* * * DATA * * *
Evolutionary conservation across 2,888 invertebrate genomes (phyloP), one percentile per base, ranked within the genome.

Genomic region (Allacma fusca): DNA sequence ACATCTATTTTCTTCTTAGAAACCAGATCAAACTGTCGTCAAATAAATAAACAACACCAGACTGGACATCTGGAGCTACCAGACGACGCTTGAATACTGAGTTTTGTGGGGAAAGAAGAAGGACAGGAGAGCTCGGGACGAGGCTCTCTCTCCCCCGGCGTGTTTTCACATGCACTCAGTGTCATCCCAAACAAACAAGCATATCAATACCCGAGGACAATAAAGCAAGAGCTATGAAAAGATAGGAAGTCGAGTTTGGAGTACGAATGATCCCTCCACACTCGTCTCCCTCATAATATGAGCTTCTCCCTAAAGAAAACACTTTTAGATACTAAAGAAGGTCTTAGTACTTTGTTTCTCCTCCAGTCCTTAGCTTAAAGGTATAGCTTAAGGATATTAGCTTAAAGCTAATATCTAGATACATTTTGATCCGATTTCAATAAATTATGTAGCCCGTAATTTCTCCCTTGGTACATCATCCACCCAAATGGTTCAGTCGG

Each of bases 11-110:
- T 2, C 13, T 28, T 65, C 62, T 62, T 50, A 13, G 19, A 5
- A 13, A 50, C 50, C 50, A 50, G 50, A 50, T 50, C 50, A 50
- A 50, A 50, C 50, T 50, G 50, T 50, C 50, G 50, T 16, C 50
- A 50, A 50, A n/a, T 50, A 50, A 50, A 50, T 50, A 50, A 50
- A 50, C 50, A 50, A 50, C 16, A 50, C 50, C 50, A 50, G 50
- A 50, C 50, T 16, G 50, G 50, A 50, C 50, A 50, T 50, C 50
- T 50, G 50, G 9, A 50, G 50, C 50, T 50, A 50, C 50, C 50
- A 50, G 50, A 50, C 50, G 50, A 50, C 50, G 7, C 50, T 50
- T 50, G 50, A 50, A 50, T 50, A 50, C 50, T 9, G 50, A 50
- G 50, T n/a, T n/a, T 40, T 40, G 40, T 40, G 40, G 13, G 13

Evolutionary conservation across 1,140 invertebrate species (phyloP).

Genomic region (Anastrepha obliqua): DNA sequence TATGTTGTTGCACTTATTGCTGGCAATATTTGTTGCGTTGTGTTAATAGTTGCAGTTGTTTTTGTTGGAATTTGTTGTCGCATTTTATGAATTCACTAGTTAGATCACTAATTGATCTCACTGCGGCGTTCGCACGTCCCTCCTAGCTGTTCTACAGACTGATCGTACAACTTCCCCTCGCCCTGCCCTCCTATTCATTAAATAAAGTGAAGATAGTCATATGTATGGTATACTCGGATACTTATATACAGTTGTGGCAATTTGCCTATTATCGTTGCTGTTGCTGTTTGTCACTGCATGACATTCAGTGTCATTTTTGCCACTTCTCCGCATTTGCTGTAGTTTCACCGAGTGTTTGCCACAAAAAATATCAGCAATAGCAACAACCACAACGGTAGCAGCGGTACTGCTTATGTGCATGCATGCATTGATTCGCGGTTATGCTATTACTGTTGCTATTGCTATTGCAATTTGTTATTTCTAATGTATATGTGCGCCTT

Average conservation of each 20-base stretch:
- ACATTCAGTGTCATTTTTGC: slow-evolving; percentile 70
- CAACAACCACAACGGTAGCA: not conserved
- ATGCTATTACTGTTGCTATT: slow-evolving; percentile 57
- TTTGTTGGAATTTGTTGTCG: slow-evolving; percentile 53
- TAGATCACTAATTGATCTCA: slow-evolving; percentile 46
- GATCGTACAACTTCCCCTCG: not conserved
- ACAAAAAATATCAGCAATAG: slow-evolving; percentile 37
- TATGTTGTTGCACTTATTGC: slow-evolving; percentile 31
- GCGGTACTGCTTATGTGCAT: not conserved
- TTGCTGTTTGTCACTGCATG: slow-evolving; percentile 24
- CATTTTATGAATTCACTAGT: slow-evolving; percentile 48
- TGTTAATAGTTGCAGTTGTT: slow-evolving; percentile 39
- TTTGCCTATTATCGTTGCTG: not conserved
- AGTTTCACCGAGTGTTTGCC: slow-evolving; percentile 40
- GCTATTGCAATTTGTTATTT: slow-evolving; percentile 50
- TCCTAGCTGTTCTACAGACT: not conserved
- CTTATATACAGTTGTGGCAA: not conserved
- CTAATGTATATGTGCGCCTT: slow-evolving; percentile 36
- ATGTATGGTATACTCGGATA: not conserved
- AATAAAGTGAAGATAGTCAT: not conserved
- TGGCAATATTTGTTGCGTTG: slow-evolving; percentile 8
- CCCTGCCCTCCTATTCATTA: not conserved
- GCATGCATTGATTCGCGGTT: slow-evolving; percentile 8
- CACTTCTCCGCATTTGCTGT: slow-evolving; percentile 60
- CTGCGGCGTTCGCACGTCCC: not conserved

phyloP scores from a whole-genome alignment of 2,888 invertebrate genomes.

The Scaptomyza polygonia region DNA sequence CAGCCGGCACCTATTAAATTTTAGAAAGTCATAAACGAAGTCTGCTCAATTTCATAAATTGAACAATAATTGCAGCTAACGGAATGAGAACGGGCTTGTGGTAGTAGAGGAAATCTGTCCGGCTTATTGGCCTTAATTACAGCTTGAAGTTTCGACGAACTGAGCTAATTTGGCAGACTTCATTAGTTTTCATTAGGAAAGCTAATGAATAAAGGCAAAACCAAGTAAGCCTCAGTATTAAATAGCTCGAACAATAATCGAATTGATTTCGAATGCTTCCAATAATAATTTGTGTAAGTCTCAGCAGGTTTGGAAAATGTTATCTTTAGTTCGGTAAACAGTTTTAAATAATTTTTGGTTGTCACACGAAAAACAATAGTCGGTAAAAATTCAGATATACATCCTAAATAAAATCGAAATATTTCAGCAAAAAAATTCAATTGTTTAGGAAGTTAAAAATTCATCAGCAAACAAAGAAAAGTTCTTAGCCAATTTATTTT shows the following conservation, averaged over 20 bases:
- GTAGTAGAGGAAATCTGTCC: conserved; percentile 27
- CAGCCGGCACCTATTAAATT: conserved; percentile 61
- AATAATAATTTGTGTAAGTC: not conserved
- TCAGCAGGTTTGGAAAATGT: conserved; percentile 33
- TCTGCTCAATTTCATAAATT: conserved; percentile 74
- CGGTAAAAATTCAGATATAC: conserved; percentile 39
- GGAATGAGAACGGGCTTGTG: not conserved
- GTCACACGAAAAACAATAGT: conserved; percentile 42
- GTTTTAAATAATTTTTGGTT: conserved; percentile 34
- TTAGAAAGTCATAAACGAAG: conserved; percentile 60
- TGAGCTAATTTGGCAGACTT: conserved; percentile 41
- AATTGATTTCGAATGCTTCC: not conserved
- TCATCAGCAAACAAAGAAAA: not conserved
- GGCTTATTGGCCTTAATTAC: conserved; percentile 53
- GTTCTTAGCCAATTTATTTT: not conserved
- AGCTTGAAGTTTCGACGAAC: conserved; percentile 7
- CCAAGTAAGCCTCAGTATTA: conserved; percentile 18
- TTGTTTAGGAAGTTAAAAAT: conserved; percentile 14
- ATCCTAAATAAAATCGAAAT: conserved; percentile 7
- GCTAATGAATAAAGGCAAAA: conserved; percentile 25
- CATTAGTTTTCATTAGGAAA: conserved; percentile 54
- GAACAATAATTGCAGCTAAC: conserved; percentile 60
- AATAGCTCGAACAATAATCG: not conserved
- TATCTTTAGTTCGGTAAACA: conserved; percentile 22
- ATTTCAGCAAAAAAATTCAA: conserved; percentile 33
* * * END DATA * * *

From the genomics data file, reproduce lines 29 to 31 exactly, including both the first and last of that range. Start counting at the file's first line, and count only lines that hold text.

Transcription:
- TTTGCCTATTATCGTTGCTG: not conserved
- AGTTTCACCGAGTGTTTGCC: slow-evolving; percentile 40
- GCTATTGCAATTTGTTATTT: slow-evolving; percentile 50